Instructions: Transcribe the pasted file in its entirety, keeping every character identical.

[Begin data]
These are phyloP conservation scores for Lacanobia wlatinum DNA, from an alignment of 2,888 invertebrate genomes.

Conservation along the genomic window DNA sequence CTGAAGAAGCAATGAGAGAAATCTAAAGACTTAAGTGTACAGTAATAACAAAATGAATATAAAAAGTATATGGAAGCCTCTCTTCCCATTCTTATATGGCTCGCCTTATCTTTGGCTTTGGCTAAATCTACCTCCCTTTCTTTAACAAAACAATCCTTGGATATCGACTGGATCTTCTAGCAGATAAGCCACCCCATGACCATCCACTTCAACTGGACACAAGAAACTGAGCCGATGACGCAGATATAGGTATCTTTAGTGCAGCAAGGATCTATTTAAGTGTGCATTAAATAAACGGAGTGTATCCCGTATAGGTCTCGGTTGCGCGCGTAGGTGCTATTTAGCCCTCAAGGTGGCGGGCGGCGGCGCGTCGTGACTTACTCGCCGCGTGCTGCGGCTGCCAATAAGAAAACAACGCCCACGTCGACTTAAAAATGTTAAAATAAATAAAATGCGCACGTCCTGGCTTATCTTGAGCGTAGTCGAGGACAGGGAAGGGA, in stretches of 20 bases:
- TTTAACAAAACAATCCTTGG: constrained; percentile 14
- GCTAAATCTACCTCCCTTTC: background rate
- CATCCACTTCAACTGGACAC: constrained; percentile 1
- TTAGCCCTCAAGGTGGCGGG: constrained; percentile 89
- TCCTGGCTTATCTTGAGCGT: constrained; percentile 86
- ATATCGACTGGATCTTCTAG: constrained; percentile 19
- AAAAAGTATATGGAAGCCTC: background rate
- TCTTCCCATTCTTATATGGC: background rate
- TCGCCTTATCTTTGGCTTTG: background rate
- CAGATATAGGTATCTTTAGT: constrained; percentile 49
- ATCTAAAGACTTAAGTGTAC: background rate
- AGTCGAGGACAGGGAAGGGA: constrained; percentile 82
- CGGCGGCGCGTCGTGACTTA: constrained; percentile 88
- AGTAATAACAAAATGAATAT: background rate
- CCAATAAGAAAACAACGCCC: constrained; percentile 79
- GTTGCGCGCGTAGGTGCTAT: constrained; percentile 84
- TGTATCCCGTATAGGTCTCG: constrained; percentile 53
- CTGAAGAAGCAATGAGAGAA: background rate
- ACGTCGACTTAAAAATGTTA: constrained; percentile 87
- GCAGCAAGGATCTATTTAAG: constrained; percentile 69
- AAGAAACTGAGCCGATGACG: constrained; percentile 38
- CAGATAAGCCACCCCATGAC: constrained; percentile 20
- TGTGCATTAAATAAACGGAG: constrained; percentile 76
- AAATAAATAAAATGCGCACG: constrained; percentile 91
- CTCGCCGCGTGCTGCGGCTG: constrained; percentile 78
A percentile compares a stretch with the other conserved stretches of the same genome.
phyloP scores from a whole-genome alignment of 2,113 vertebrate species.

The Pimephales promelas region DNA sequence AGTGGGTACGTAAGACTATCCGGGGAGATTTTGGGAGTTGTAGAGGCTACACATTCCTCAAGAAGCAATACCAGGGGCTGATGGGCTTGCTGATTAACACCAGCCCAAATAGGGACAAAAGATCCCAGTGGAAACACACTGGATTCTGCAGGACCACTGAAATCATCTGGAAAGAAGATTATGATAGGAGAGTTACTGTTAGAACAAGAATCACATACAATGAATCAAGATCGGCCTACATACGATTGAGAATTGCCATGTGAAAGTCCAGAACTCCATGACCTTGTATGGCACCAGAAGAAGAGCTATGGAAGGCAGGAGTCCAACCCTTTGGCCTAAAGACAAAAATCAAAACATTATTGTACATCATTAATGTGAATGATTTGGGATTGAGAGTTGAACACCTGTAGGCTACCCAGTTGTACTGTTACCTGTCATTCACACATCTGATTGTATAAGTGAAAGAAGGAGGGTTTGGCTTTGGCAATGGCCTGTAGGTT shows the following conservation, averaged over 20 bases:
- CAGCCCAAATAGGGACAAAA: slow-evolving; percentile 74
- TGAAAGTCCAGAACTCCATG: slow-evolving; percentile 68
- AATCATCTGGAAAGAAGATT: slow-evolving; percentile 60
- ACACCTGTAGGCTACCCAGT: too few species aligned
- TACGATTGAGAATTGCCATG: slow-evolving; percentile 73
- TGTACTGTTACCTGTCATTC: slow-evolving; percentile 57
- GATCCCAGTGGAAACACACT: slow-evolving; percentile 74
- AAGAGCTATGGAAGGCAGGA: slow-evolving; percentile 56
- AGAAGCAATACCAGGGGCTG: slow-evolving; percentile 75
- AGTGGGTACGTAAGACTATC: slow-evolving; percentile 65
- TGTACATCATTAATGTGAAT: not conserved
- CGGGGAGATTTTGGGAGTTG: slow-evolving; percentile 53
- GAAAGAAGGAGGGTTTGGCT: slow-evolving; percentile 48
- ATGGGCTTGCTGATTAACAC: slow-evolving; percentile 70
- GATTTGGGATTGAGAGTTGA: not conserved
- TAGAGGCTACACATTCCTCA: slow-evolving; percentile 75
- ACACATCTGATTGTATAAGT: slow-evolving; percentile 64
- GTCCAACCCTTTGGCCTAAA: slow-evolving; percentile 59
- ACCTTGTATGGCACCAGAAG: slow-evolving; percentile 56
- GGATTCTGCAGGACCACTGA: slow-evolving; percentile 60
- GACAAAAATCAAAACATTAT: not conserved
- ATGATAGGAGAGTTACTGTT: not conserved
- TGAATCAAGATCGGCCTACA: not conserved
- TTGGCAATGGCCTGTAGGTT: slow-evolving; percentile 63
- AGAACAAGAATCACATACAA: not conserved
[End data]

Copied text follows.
These are phyloP conservation scores for Lacanobia wlatinum DNA, from an alignment of 2,888 invertebrate genomes.

Conservation along the genomic window DNA sequence CTGAAGAAGCAATGAGAGAAATCTAAAGACTTAAGTGTACAGTAATAACAAAATGAATATAAAAAGTATATGGAAGCCTCTCTTCCCATTCTTATATGGCTCGCCTTATCTTTGGCTTTGGCTAAATCTACCTCCCTTTCTTTAACAAAACAATCCTTGGATATCGACTGGATCTTCTAGCAGATAAGCCACCCCATGACCATCCACTTCAACTGGACACAAGAAACTGAGCCGATGACGCAGATATAGGTATCTTTAGTGCAGCAAGGATCTATTTAAGTGTGCATTAAATAAACGGAGTGTATCCCGTATAGGTCTCGGTTGCGCGCGTAGGTGCTATTTAGCCCTCAAGGTGGCGGGCGGCGGCGCGTCGTGACTTACTCGCCGCGTGCTGCGGCTGCCAATAAGAAAACAACGCCCACGTCGACTTAAAAATGTTAAAATAAATAAAATGCGCACGTCCTGGCTTATCTTGAGCGTAGTCGAGGACAGGGAAGGGA, in stretches of 20 bases:
- TTTAACAAAACAATCCTTGG: constrained; percentile 14
- GCTAAATCTACCTCCCTTTC: background rate
- CATCCACTTCAACTGGACAC: constrained; percentile 1
- TTAGCCCTCAAGGTGGCGGG: constrained; percentile 89
- TCCTGGCTTATCTTGAGCGT: constrained; percentile 86
- ATATCGACTGGATCTTCTAG: constrained; percentile 19
- AAAAAGTATATGGAAGCCTC: background rate
- TCTTCCCATTCTTATATGGC: background rate
- TCGCCTTATCTTTGGCTTTG: background rate
- CAGATATAGGTATCTTTAGT: constrained; percentile 49
- ATCTAAAGACTTAAGTGTAC: background rate
- AGTCGAGGACAGGGAAGGGA: constrained; percentile 82
- CGGCGGCGCGTCGTGACTTA: constrained; percentile 88
- AGTAATAACAAAATGAATAT: background rate
- CCAATAAGAAAACAACGCCC: constrained; percentile 79
- GTTGCGCGCGTAGGTGCTAT: constrained; percentile 84
- TGTATCCCGTATAGGTCTCG: constrained; percentile 53
- CTGAAGAAGCAATGAGAGAA: background rate
- ACGTCGACTTAAAAATGTTA: constrained; percentile 87
- GCAGCAAGGATCTATTTAAG: constrained; percentile 69
- AAGAAACTGAGCCGATGACG: constrained; percentile 38
- CAGATAAGCCACCCCATGAC: constrained; percentile 20
- TGTGCATTAAATAAACGGAG: constrained; percentile 76
- AAATAAATAAAATGCGCACG: constrained; percentile 91
- CTCGCCGCGTGCTGCGGCTG: constrained; percentile 78
A percentile compares a stretch with the other conserved stretches of the same genome.
phyloP scores from a whole-genome alignment of 2,113 vertebrate species.

The Pimephales promelas region DNA sequence AGTGGGTACGTAAGACTATCCGGGGAGATTTTGGGAGTTGTAGAGGCTACACATTCCTCAAGAAGCAATACCAGGGGCTGATGGGCTTGCTGATTAACACCAGCCCAAATAGGGACAAAAGATCCCAGTGGAAACACACTGGATTCTGCAGGACCACTGAAATCATCTGGAAAGAAGATTATGATAGGAGAGTTACTGTTAGAACAAGAATCACATACAATGAATCAAGATCGGCCTACATACGATTGAGAATTGCCATGTGAAAGTCCAGAACTCCATGACCTTGTATGGCACCAGAAGAAGAGCTATGGAAGGCAGGAGTCCAACCCTTTGGCCTAAAGACAAAAATCAAAACATTATTGTACATCATTAATGTGAATGATTTGGGATTGAGAGTTGAACACCTGTAGGCTACCCAGTTGTACTGTTACCTGTCATTCACACATCTGATTGTATAAGTGAAAGAAGGAGGGTTTGGCTTTGGCAATGGCCTGTAGGTT shows the following conservation, averaged over 20 bases:
- CAGCCCAAATAGGGACAAAA: slow-evolving; percentile 74
- TGAAAGTCCAGAACTCCATG: slow-evolving; percentile 68
- AATCATCTGGAAAGAAGATT: slow-evolving; percentile 60
- ACACCTGTAGGCTACCCAGT: too few species aligned
- TACGATTGAGAATTGCCATG: slow-evolving; percentile 73
- TGTACTGTTACCTGTCATTC: slow-evolving; percentile 57
- GATCCCAGTGGAAACACACT: slow-evolving; percentile 74
- AAGAGCTATGGAAGGCAGGA: slow-evolving; percentile 56
- AGAAGCAATACCAGGGGCTG: slow-evolving; percentile 75
- AGTGGGTACGTAAGACTATC: slow-evolving; percentile 65
- TGTACATCATTAATGTGAAT: not conserved
- CGGGGAGATTTTGGGAGTTG: slow-evolving; percentile 53
- GAAAGAAGGAGGGTTTGGCT: slow-evolving; percentile 48
- ATGGGCTTGCTGATTAACAC: slow-evolving; percentile 70
- GATTTGGGATTGAGAGTTGA: not conserved
- TAGAGGCTACACATTCCTCA: slow-evolving; percentile 75
- ACACATCTGATTGTATAAGT: slow-evolving; percentile 64
- GTCCAACCCTTTGGCCTAAA: slow-evolving; percentile 59
- ACCTTGTATGGCACCAGAAG: slow-evolving; percentile 56
- GGATTCTGCAGGACCACTGA: slow-evolving; percentile 60
- GACAAAAATCAAAACATTAT: not conserved
- ATGATAGGAGAGTTACTGTT: not conserved
- TGAATCAAGATCGGCCTACA: not conserved
- TTGGCAATGGCCTGTAGGTT: slow-evolving; percentile 63
- AGAACAAGAATCACATACAA: not conserved